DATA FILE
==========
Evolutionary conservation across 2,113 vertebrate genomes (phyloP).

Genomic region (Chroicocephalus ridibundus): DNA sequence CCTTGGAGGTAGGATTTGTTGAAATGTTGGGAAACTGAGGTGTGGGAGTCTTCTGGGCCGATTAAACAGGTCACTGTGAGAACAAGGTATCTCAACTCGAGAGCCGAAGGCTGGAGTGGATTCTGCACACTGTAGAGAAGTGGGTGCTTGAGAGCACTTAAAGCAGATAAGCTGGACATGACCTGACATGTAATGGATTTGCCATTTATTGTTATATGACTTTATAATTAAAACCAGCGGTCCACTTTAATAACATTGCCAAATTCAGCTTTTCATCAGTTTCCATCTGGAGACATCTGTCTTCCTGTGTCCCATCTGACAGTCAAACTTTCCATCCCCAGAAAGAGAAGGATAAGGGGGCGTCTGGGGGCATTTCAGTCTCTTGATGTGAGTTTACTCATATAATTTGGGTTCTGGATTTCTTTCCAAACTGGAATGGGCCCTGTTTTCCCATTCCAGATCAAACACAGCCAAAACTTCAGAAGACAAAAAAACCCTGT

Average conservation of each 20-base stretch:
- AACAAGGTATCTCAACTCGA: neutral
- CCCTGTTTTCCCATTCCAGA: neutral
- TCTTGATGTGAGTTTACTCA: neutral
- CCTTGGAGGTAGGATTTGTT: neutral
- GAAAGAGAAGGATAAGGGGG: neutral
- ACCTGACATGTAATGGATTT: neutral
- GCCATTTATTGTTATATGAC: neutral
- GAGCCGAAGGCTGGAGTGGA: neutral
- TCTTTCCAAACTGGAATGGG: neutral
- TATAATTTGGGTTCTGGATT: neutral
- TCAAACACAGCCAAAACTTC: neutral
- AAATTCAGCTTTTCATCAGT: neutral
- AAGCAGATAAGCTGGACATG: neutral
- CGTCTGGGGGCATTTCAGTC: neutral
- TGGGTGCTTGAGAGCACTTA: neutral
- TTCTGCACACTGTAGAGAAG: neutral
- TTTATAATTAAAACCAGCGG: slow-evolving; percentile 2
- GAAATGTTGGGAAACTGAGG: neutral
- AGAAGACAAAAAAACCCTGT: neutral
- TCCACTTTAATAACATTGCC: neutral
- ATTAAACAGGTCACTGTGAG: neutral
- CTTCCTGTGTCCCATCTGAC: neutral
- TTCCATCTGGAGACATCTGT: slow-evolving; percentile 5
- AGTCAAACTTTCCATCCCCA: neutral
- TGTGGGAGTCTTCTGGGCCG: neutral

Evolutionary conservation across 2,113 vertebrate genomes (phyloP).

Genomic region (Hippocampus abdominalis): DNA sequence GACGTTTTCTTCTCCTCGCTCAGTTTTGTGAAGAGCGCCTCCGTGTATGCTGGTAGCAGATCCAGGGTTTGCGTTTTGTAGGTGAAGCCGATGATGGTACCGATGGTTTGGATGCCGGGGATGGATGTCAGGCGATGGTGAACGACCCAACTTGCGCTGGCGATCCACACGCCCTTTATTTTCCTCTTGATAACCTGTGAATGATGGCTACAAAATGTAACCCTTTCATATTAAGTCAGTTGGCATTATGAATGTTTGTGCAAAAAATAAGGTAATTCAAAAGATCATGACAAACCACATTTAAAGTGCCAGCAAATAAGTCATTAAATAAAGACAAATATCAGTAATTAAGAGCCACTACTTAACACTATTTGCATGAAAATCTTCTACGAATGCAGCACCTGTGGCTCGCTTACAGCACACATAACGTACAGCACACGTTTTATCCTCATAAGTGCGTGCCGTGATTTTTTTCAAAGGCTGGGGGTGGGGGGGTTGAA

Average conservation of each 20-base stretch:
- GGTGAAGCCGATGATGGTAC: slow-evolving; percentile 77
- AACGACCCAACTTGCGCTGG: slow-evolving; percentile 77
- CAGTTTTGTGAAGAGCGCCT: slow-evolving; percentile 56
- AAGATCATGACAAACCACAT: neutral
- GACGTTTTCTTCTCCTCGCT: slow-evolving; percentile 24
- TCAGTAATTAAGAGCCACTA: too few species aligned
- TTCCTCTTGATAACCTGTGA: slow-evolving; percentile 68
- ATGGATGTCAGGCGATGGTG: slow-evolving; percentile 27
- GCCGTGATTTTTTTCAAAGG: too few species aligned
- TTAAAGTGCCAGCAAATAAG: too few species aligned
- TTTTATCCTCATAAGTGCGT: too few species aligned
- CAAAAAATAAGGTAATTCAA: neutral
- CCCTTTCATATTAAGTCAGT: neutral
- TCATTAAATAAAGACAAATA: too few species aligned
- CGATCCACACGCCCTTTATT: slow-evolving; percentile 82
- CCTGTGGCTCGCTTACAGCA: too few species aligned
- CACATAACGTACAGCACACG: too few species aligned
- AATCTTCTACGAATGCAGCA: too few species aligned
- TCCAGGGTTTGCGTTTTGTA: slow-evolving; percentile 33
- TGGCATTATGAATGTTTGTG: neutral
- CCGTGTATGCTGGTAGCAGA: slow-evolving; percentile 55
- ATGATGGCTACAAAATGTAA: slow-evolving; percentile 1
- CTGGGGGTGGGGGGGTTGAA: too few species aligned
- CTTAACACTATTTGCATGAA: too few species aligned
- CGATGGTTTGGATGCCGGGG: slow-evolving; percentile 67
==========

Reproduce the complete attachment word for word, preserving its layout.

Evolutionary conservation across 2,113 vertebrate genomes (phyloP).

Genomic region (Chroicocephalus ridibundus): DNA sequence CCTTGGAGGTAGGATTTGTTGAAATGTTGGGAAACTGAGGTGTGGGAGTCTTCTGGGCCGATTAAACAGGTCACTGTGAGAACAAGGTATCTCAACTCGAGAGCCGAAGGCTGGAGTGGATTCTGCACACTGTAGAGAAGTGGGTGCTTGAGAGCACTTAAAGCAGATAAGCTGGACATGACCTGACATGTAATGGATTTGCCATTTATTGTTATATGACTTTATAATTAAAACCAGCGGTCCACTTTAATAACATTGCCAAATTCAGCTTTTCATCAGTTTCCATCTGGAGACATCTGTCTTCCTGTGTCCCATCTGACAGTCAAACTTTCCATCCCCAGAAAGAGAAGGATAAGGGGGCGTCTGGGGGCATTTCAGTCTCTTGATGTGAGTTTACTCATATAATTTGGGTTCTGGATTTCTTTCCAAACTGGAATGGGCCCTGTTTTCCCATTCCAGATCAAACACAGCCAAAACTTCAGAAGACAAAAAAACCCTGT

Average conservation of each 20-base stretch:
- AACAAGGTATCTCAACTCGA: neutral
- CCCTGTTTTCCCATTCCAGA: neutral
- TCTTGATGTGAGTTTACTCA: neutral
- CCTTGGAGGTAGGATTTGTT: neutral
- GAAAGAGAAGGATAAGGGGG: neutral
- ACCTGACATGTAATGGATTT: neutral
- GCCATTTATTGTTATATGAC: neutral
- GAGCCGAAGGCTGGAGTGGA: neutral
- TCTTTCCAAACTGGAATGGG: neutral
- TATAATTTGGGTTCTGGATT: neutral
- TCAAACACAGCCAAAACTTC: neutral
- AAATTCAGCTTTTCATCAGT: neutral
- AAGCAGATAAGCTGGACATG: neutral
- CGTCTGGGGGCATTTCAGTC: neutral
- TGGGTGCTTGAGAGCACTTA: neutral
- TTCTGCACACTGTAGAGAAG: neutral
- TTTATAATTAAAACCAGCGG: slow-evolving; percentile 2
- GAAATGTTGGGAAACTGAGG: neutral
- AGAAGACAAAAAAACCCTGT: neutral
- TCCACTTTAATAACATTGCC: neutral
- ATTAAACAGGTCACTGTGAG: neutral
- CTTCCTGTGTCCCATCTGAC: neutral
- TTCCATCTGGAGACATCTGT: slow-evolving; percentile 5
- AGTCAAACTTTCCATCCCCA: neutral
- TGTGGGAGTCTTCTGGGCCG: neutral

Evolutionary conservation across 2,113 vertebrate genomes (phyloP).

Genomic region (Hippocampus abdominalis): DNA sequence GACGTTTTCTTCTCCTCGCTCAGTTTTGTGAAGAGCGCCTCCGTGTATGCTGGTAGCAGATCCAGGGTTTGCGTTTTGTAGGTGAAGCCGATGATGGTACCGATGGTTTGGATGCCGGGGATGGATGTCAGGCGATGGTGAACGACCCAACTTGCGCTGGCGATCCACACGCCCTTTATTTTCCTCTTGATAACCTGTGAATGATGGCTACAAAATGTAACCCTTTCATATTAAGTCAGTTGGCATTATGAATGTTTGTGCAAAAAATAAGGTAATTCAAAAGATCATGACAAACCACATTTAAAGTGCCAGCAAATAAGTCATTAAATAAAGACAAATATCAGTAATTAAGAGCCACTACTTAACACTATTTGCATGAAAATCTTCTACGAATGCAGCACCTGTGGCTCGCTTACAGCACACATAACGTACAGCACACGTTTTATCCTCATAAGTGCGTGCCGTGATTTTTTTCAAAGGCTGGGGGTGGGGGGGTTGAA

Average conservation of each 20-base stretch:
- GGTGAAGCCGATGATGGTAC: slow-evolving; percentile 77
- AACGACCCAACTTGCGCTGG: slow-evolving; percentile 77
- CAGTTTTGTGAAGAGCGCCT: slow-evolving; percentile 56
- AAGATCATGACAAACCACAT: neutral
- GACGTTTTCTTCTCCTCGCT: slow-evolving; percentile 24
- TCAGTAATTAAGAGCCACTA: too few species aligned
- TTCCTCTTGATAACCTGTGA: slow-evolving; percentile 68
- ATGGATGTCAGGCGATGGTG: slow-evolving; percentile 27
- GCCGTGATTTTTTTCAAAGG: too few species aligned
- TTAAAGTGCCAGCAAATAAG: too few species aligned
- TTTTATCCTCATAAGTGCGT: too few species aligned
- CAAAAAATAAGGTAATTCAA: neutral
- CCCTTTCATATTAAGTCAGT: neutral
- TCATTAAATAAAGACAAATA: too few species aligned
- CGATCCACACGCCCTTTATT: slow-evolving; percentile 82
- CCTGTGGCTCGCTTACAGCA: too few species aligned
- CACATAACGTACAGCACACG: too few species aligned
- AATCTTCTACGAATGCAGCA: too few species aligned
- TCCAGGGTTTGCGTTTTGTA: slow-evolving; percentile 33
- TGGCATTATGAATGTTTGTG: neutral
- CCGTGTATGCTGGTAGCAGA: slow-evolving; percentile 55
- ATGATGGCTACAAAATGTAA: slow-evolving; percentile 1
- CTGGGGGTGGGGGGGTTGAA: too few species aligned
- CTTAACACTATTTGCATGAA: too few species aligned
- CGATGGTTTGGATGCCGGGG: slow-evolving; percentile 67